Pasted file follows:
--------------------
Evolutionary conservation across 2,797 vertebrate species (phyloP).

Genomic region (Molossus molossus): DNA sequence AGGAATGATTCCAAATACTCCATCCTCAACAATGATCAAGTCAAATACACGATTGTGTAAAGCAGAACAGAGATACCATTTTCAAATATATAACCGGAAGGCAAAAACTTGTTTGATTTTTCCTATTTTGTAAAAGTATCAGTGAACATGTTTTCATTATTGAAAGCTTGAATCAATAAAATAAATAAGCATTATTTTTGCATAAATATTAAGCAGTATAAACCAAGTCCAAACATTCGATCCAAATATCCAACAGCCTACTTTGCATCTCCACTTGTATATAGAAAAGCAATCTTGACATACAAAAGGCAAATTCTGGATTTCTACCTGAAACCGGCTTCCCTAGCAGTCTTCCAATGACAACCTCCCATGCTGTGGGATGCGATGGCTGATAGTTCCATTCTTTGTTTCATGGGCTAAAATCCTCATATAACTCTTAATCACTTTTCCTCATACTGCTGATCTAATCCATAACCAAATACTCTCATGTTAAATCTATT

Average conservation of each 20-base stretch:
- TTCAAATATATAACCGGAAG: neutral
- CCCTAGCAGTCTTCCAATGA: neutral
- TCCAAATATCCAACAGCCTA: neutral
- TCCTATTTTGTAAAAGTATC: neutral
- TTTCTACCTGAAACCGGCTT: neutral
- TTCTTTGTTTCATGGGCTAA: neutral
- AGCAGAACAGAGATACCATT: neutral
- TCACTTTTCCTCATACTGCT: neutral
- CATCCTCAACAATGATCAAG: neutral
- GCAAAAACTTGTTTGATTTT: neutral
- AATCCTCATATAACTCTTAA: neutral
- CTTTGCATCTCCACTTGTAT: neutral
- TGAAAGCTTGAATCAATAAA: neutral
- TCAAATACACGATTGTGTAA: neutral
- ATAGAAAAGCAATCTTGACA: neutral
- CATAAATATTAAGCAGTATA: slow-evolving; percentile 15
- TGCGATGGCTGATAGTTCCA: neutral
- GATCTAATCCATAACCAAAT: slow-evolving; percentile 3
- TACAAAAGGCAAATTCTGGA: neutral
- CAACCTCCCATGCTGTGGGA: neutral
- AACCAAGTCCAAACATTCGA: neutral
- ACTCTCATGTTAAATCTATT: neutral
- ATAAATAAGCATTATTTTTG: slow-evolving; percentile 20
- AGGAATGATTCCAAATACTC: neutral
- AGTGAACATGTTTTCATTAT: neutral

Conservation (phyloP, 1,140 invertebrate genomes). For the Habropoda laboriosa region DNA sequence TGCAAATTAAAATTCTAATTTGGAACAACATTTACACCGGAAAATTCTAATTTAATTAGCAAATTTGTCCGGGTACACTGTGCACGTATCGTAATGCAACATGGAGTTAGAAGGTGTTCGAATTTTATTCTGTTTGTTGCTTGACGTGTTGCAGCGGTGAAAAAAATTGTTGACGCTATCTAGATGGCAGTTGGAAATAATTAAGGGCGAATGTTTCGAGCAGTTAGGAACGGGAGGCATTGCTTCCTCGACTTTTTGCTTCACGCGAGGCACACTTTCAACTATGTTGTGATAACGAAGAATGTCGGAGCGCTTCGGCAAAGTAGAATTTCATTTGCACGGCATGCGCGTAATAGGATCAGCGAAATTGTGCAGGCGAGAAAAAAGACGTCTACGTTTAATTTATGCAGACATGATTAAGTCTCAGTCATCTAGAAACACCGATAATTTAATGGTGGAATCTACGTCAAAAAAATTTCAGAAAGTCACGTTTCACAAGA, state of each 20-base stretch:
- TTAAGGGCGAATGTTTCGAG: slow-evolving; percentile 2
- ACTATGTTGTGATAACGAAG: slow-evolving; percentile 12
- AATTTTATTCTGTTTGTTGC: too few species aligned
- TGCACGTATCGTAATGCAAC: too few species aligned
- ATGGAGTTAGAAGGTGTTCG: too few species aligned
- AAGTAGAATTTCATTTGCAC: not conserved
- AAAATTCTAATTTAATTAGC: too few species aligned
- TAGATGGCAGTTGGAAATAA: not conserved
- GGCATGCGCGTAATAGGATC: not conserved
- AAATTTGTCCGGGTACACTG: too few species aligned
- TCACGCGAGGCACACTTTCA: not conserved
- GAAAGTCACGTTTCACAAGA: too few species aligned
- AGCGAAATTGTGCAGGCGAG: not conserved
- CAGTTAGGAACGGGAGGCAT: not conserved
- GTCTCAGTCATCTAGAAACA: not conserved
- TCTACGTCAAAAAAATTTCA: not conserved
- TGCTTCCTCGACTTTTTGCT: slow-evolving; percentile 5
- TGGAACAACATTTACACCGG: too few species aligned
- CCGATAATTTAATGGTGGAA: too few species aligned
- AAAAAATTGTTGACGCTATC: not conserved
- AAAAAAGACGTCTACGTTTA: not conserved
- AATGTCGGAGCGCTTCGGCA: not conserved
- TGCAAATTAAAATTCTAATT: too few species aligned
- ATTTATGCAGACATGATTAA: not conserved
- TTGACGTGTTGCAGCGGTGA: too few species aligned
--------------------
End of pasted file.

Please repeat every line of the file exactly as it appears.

Evolutionary conservation across 2,797 vertebrate species (phyloP).

Genomic region (Molossus molossus): DNA sequence AGGAATGATTCCAAATACTCCATCCTCAACAATGATCAAGTCAAATACACGATTGTGTAAAGCAGAACAGAGATACCATTTTCAAATATATAACCGGAAGGCAAAAACTTGTTTGATTTTTCCTATTTTGTAAAAGTATCAGTGAACATGTTTTCATTATTGAAAGCTTGAATCAATAAAATAAATAAGCATTATTTTTGCATAAATATTAAGCAGTATAAACCAAGTCCAAACATTCGATCCAAATATCCAACAGCCTACTTTGCATCTCCACTTGTATATAGAAAAGCAATCTTGACATACAAAAGGCAAATTCTGGATTTCTACCTGAAACCGGCTTCCCTAGCAGTCTTCCAATGACAACCTCCCATGCTGTGGGATGCGATGGCTGATAGTTCCATTCTTTGTTTCATGGGCTAAAATCCTCATATAACTCTTAATCACTTTTCCTCATACTGCTGATCTAATCCATAACCAAATACTCTCATGTTAAATCTATT

Average conservation of each 20-base stretch:
- TTCAAATATATAACCGGAAG: neutral
- CCCTAGCAGTCTTCCAATGA: neutral
- TCCAAATATCCAACAGCCTA: neutral
- TCCTATTTTGTAAAAGTATC: neutral
- TTTCTACCTGAAACCGGCTT: neutral
- TTCTTTGTTTCATGGGCTAA: neutral
- AGCAGAACAGAGATACCATT: neutral
- TCACTTTTCCTCATACTGCT: neutral
- CATCCTCAACAATGATCAAG: neutral
- GCAAAAACTTGTTTGATTTT: neutral
- AATCCTCATATAACTCTTAA: neutral
- CTTTGCATCTCCACTTGTAT: neutral
- TGAAAGCTTGAATCAATAAA: neutral
- TCAAATACACGATTGTGTAA: neutral
- ATAGAAAAGCAATCTTGACA: neutral
- CATAAATATTAAGCAGTATA: slow-evolving; percentile 15
- TGCGATGGCTGATAGTTCCA: neutral
- GATCTAATCCATAACCAAAT: slow-evolving; percentile 3
- TACAAAAGGCAAATTCTGGA: neutral
- CAACCTCCCATGCTGTGGGA: neutral
- AACCAAGTCCAAACATTCGA: neutral
- ACTCTCATGTTAAATCTATT: neutral
- ATAAATAAGCATTATTTTTG: slow-evolving; percentile 20
- AGGAATGATTCCAAATACTC: neutral
- AGTGAACATGTTTTCATTAT: neutral

Conservation (phyloP, 1,140 invertebrate genomes). For the Habropoda laboriosa region DNA sequence TGCAAATTAAAATTCTAATTTGGAACAACATTTACACCGGAAAATTCTAATTTAATTAGCAAATTTGTCCGGGTACACTGTGCACGTATCGTAATGCAACATGGAGTTAGAAGGTGTTCGAATTTTATTCTGTTTGTTGCTTGACGTGTTGCAGCGGTGAAAAAAATTGTTGACGCTATCTAGATGGCAGTTGGAAATAATTAAGGGCGAATGTTTCGAGCAGTTAGGAACGGGAGGCATTGCTTCCTCGACTTTTTGCTTCACGCGAGGCACACTTTCAACTATGTTGTGATAACGAAGAATGTCGGAGCGCTTCGGCAAAGTAGAATTTCATTTGCACGGCATGCGCGTAATAGGATCAGCGAAATTGTGCAGGCGAGAAAAAAGACGTCTACGTTTAATTTATGCAGACATGATTAAGTCTCAGTCATCTAGAAACACCGATAATTTAATGGTGGAATCTACGTCAAAAAAATTTCAGAAAGTCACGTTTCACAAGA, state of each 20-base stretch:
- TTAAGGGCGAATGTTTCGAG: slow-evolving; percentile 2
- ACTATGTTGTGATAACGAAG: slow-evolving; percentile 12
- AATTTTATTCTGTTTGTTGC: too few species aligned
- TGCACGTATCGTAATGCAAC: too few species aligned
- ATGGAGTTAGAAGGTGTTCG: too few species aligned
- AAGTAGAATTTCATTTGCAC: not conserved
- AAAATTCTAATTTAATTAGC: too few species aligned
- TAGATGGCAGTTGGAAATAA: not conserved
- GGCATGCGCGTAATAGGATC: not conserved
- AAATTTGTCCGGGTACACTG: too few species aligned
- TCACGCGAGGCACACTTTCA: not conserved
- GAAAGTCACGTTTCACAAGA: too few species aligned
- AGCGAAATTGTGCAGGCGAG: not conserved
- CAGTTAGGAACGGGAGGCAT: not conserved
- GTCTCAGTCATCTAGAAACA: not conserved
- TCTACGTCAAAAAAATTTCA: not conserved
- TGCTTCCTCGACTTTTTGCT: slow-evolving; percentile 5
- TGGAACAACATTTACACCGG: too few species aligned
- CCGATAATTTAATGGTGGAA: too few species aligned
- AAAAAATTGTTGACGCTATC: not conserved
- AAAAAAGACGTCTACGTTTA: not conserved
- AATGTCGGAGCGCTTCGGCA: not conserved
- TGCAAATTAAAATTCTAATT: too few species aligned
- ATTTATGCAGACATGATTAA: not conserved
- TTGACGTGTTGCAGCGGTGA: too few species aligned